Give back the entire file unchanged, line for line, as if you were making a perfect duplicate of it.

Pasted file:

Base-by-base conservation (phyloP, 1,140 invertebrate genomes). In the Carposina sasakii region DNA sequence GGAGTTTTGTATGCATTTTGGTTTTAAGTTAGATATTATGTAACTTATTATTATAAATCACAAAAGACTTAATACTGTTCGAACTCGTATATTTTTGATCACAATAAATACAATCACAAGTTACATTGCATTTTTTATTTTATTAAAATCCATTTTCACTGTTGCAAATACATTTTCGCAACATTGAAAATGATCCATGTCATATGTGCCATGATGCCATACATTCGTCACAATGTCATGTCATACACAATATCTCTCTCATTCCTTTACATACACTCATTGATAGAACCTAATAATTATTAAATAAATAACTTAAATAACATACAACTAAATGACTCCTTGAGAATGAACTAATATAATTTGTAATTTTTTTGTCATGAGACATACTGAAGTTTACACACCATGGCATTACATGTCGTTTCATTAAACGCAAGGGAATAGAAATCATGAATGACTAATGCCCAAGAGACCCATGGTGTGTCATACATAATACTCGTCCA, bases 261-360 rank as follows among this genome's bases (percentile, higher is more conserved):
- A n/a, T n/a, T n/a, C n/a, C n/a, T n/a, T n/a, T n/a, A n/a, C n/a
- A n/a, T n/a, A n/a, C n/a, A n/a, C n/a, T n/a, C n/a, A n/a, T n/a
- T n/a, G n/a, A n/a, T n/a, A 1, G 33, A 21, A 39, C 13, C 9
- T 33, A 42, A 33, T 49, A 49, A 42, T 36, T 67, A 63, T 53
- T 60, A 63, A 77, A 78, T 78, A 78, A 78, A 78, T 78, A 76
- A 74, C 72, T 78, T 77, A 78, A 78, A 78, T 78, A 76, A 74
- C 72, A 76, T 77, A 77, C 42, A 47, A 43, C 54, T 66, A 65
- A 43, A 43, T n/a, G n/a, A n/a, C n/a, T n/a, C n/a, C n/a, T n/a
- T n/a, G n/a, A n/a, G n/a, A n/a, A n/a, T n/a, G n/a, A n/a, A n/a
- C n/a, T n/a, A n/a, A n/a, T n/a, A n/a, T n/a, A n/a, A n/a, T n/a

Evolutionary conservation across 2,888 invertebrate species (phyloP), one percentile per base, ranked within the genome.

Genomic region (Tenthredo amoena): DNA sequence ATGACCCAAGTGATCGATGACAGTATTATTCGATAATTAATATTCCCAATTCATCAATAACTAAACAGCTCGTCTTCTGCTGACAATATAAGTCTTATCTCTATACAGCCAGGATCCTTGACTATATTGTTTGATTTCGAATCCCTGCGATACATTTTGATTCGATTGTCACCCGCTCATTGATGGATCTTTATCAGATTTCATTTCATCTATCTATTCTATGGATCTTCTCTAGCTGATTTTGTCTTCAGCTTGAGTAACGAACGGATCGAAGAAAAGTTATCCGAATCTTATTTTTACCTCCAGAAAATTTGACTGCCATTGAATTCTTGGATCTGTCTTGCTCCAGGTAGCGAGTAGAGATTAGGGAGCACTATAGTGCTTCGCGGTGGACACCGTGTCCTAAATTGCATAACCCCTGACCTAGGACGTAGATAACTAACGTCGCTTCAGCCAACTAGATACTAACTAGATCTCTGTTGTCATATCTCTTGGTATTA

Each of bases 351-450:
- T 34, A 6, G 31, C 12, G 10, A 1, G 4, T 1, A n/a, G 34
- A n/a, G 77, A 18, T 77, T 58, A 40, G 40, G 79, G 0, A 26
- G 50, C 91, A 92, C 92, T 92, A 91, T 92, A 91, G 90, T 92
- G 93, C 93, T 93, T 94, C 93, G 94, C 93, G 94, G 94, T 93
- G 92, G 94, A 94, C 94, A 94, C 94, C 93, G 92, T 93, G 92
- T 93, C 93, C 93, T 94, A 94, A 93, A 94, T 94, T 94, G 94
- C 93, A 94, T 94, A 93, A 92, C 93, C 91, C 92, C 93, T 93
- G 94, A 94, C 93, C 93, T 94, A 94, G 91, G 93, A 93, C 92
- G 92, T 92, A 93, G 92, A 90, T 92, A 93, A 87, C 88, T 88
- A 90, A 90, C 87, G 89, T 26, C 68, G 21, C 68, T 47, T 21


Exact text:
Base-by-base conservation (phyloP, 1,140 invertebrate genomes). In the Carposina sasakii region DNA sequence GGAGTTTTGTATGCATTTTGGTTTTAAGTTAGATATTATGTAACTTATTATTATAAATCACAAAAGACTTAATACTGTTCGAACTCGTATATTTTTGATCACAATAAATACAATCACAAGTTACATTGCATTTTTTATTTTATTAAAATCCATTTTCACTGTTGCAAATACATTTTCGCAACATTGAAAATGATCCATGTCATATGTGCCATGATGCCATACATTCGTCACAATGTCATGTCATACACAATATCTCTCTCATTCCTTTACATACACTCATTGATAGAACCTAATAATTATTAAATAAATAACTTAAATAACATACAACTAAATGACTCCTTGAGAATGAACTAATATAATTTGTAATTTTTTTGTCATGAGACATACTGAAGTTTACACACCATGGCATTACATGTCGTTTCATTAAACGCAAGGGAATAGAAATCATGAATGACTAATGCCCAAGAGACCCATGGTGTGTCATACATAATACTCGTCCA, bases 261-360 rank as follows among this genome's bases (percentile, higher is more conserved):
- A n/a, T n/a, T n/a, C n/a, C n/a, T n/a, T n/a, T n/a, A n/a, C n/a
- A n/a, T n/a, A n/a, C n/a, A n/a, C n/a, T n/a, C n/a, A n/a, T n/a
- T n/a, G n/a, A n/a, T n/a, A 1, G 33, A 21, A 39, C 13, C 9
- T 33, A 42, A 33, T 49, A 49, A 42, T 36, T 67, A 63, T 53
- T 60, A 63, A 77, A 78, T 78, A 78, A 78, A 78, T 78, A 76
- A 74, C 72, T 78, T 77, A 78, A 78, A 78, T 78, A 76, A 74
- C 72, A 76, T 77, A 77, C 42, A 47, A 43, C 54, T 66, A 65
- A 43, A 43, T n/a, G n/a, A n/a, C n/a, T n/a, C n/a, C n/a, T n/a
- T n/a, G n/a, A n/a, G n/a, A n/a, A n/a, T n/a, G n/a, A n/a, A n/a
- C n/a, T n/a, A n/a, A n/a, T n/a, A n/a, T n/a, A n/a, A n/a, T n/a

Evolutionary conservation across 2,888 invertebrate species (phyloP), one percentile per base, ranked within the genome.

Genomic region (Tenthredo amoena): DNA sequence ATGACCCAAGTGATCGATGACAGTATTATTCGATAATTAATATTCCCAATTCATCAATAACTAAACAGCTCGTCTTCTGCTGACAATATAAGTCTTATCTCTATACAGCCAGGATCCTTGACTATATTGTTTGATTTCGAATCCCTGCGATACATTTTGATTCGATTGTCACCCGCTCATTGATGGATCTTTATCAGATTTCATTTCATCTATCTATTCTATGGATCTTCTCTAGCTGATTTTGTCTTCAGCTTGAGTAACGAACGGATCGAAGAAAAGTTATCCGAATCTTATTTTTACCTCCAGAAAATTTGACTGCCATTGAATTCTTGGATCTGTCTTGCTCCAGGTAGCGAGTAGAGATTAGGGAGCACTATAGTGCTTCGCGGTGGACACCGTGTCCTAAATTGCATAACCCCTGACCTAGGACGTAGATAACTAACGTCGCTTCAGCCAACTAGATACTAACTAGATCTCTGTTGTCATATCTCTTGGTATTA

Each of bases 351-450:
- T 34, A 6, G 31, C 12, G 10, A 1, G 4, T 1, A n/a, G 34
- A n/a, G 77, A 18, T 77, T 58, A 40, G 40, G 79, G 0, A 26
- G 50, C 91, A 92, C 92, T 92, A 91, T 92, A 91, G 90, T 92
- G 93, C 93, T 93, T 94, C 93, G 94, C 93, G 94, G 94, T 93
- G 92, G 94, A 94, C 94, A 94, C 94, C 93, G 92, T 93, G 92
- T 93, C 93, C 93, T 94, A 94, A 93, A 94, T 94, T 94, G 94
- C 93, A 94, T 94, A 93, A 92, C 93, C 91, C 92, C 93, T 93
- G 94, A 94, C 93, C 93, T 94, A 94, G 91, G 93, A 93, C 92
- G 92, T 92, A 93, G 92, A 90, T 92, A 93, A 87, C 88, T 88
- A 90, A 90, C 87, G 89, T 26, C 68, G 21, C 68, T 47, T 21